Saturday, September 29, 2012

Stone Soul

Aspiring jazz musicians may know Mongo Santamaria as the pen behind "Afro Blue", perhaps the simplest and most inviting of all the standards in the songbook. Honestly, I didn't know much more than that either before I came across his Stone Soul (Columbia) while digging through some records at K Starke after work yesterday. This is kind of a cross-over album of sorts, with percussionist Santamaria assembling a soul band to reinterpret some pop songs of the day, including "Son of a Preacher Man" and "Stoned Soul Picnic" (what up Laura Nyro).

The look of this album is deceiving: the close-up of a plate of black-eyed peas, corn bread, and chicken on the cover is reminiscent of some of the cheekier Blue Note album designs from the lake 60s. But this is no jazz album. The horn players attack in an R&B style, to such an extent that some of the extended solos can be frustratingly monotonous. Clearly the highlight, then, is Santamaria's percussion teamed up with Bernard Purdie on drums (if you don't know Purdie's catalog, correct that). But it takes these guys the entire length of the album to finally let loose and show some fire on what is clearly the best track, the Temptations' "Cloud Nine". See for yourself.

Thursday, September 20, 2012

"Secret Heart" / "Face Like Summer"

It's such a treat every now and then to hear a song that you can definitively say is beautiful. When I think about the songs I've thought this way about over the years, it almost always comes back to the song's melody. Some melodic tunes are great because they are sparse (a recent one I listened to again is Dylan's early version of "Tomorrow is a Long Time"). But the ones that really stick with me are the ones that have a perfect arrangement to highlight the delivery of the song.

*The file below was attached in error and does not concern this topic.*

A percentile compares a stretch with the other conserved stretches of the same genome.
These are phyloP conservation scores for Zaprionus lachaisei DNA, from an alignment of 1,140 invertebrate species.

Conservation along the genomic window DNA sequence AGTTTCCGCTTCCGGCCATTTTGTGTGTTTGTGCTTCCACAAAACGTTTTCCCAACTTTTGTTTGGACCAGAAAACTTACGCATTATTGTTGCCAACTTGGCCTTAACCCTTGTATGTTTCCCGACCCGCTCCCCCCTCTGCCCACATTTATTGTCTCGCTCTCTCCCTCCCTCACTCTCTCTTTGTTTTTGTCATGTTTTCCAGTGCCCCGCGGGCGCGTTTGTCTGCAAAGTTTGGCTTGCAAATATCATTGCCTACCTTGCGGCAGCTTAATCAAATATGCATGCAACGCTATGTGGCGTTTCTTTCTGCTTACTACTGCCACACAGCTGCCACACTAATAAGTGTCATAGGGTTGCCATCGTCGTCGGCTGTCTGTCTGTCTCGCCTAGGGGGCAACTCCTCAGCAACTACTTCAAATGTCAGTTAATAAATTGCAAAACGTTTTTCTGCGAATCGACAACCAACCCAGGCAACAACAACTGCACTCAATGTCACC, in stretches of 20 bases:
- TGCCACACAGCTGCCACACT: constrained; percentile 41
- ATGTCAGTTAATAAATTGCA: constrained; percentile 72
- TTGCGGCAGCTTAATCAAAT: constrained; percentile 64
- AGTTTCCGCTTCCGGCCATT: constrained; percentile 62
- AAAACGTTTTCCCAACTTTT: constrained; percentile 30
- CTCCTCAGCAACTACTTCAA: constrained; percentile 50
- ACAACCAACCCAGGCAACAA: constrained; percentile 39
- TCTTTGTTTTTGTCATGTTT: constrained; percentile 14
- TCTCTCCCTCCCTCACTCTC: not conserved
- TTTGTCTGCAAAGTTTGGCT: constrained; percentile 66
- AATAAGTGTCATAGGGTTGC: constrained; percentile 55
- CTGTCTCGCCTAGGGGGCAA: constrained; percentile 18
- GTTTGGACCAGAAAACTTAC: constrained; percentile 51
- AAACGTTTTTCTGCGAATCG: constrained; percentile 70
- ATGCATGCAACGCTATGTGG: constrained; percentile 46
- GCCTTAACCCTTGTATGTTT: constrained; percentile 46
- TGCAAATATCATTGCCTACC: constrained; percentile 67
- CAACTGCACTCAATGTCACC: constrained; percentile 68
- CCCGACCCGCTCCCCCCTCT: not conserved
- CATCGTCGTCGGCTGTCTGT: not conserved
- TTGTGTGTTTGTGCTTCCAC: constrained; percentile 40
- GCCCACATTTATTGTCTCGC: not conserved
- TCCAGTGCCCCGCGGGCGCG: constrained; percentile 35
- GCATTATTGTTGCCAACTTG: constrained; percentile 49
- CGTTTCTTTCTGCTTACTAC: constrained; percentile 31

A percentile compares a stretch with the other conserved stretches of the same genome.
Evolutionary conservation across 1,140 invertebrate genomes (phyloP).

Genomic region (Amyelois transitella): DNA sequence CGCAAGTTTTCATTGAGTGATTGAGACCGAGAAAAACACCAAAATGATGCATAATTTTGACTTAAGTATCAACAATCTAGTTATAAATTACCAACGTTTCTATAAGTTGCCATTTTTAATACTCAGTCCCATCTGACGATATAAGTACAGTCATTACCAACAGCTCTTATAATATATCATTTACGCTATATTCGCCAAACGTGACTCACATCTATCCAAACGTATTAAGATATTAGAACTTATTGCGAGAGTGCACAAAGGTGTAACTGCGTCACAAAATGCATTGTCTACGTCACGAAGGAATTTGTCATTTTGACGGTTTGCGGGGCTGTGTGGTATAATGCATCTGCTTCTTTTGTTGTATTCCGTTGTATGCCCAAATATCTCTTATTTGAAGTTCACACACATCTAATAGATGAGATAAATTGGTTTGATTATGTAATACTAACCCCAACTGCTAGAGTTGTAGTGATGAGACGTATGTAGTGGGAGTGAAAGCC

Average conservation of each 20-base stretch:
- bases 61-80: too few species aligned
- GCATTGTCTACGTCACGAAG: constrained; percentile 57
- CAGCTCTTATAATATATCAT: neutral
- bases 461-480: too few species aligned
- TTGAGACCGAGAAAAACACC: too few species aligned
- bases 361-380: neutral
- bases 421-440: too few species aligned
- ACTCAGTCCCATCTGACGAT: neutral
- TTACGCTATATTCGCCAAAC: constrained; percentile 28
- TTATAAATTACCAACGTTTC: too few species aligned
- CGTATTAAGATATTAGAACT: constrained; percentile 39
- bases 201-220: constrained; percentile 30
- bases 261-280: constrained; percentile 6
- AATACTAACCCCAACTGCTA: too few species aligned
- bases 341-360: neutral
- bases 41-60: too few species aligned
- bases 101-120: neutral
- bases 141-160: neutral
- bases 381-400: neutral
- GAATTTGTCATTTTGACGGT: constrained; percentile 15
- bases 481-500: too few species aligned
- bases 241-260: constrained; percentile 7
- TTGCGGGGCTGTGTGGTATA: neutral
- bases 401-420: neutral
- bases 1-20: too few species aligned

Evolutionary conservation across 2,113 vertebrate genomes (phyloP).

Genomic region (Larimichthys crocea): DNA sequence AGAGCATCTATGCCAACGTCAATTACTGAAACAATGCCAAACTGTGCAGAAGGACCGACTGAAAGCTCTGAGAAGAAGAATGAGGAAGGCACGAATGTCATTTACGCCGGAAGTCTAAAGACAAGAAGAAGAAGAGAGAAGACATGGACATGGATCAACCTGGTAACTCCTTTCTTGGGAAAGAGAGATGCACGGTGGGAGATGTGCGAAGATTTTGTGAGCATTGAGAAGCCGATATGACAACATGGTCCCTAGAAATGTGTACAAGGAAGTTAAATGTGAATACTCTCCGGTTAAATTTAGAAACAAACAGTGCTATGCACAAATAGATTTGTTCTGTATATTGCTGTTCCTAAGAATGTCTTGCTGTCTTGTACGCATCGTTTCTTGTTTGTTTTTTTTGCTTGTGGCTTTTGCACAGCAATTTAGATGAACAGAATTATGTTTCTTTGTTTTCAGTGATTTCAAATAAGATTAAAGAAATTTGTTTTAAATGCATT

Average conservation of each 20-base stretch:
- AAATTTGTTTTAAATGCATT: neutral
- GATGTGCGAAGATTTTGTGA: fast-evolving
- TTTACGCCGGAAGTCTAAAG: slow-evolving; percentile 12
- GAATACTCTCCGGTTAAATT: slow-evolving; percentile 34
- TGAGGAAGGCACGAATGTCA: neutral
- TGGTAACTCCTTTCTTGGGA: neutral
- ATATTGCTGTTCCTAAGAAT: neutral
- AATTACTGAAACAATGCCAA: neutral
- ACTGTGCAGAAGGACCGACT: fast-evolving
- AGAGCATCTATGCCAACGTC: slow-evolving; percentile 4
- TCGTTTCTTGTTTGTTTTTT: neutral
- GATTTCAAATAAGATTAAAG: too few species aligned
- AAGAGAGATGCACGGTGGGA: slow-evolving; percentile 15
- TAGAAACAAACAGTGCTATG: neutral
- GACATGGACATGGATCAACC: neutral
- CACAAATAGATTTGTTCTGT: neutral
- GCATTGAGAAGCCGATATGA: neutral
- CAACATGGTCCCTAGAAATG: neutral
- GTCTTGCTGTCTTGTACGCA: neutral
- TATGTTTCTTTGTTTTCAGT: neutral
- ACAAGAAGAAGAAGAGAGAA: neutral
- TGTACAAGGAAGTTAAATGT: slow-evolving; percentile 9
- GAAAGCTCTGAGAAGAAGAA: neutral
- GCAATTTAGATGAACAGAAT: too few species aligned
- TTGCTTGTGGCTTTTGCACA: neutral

Two songs I heard last week that I just can't get enough of right now are Ron Sexsmith's "Secret Heart" and "Face Like Summer" by Gorky's Zygotic Mynci. (I thank Michael Bochner and my brother Evan for the tips on these.)

Tuesday, September 11, 2012

Wayne Shorter Remixed

Got the chance to see Wayne Shorter and his quartet at the Detroit Jazz Festival over Labor Day. He's played with the group for over the last decade. These guys are crazy, especially Brian Blade on drums (someone who I'd wanted to see live for years).

Soon after the set, it was recommended I check out Native Dancer, an album of Shorter's from 1974 in collaboration with Milton Nascimento. I immediately fell in love with the first cut:

I immediately got the idea that I'd try to take the 5/4 vocal and sax melody and rearrange it into 4/4. I did it. Not sure to what extent I was successful. Here it is.

Then I was looking up some info for this blogpost and I saw that Earth, Wind, and Fire covered "Ponta de Areia" in 1977. Check this out!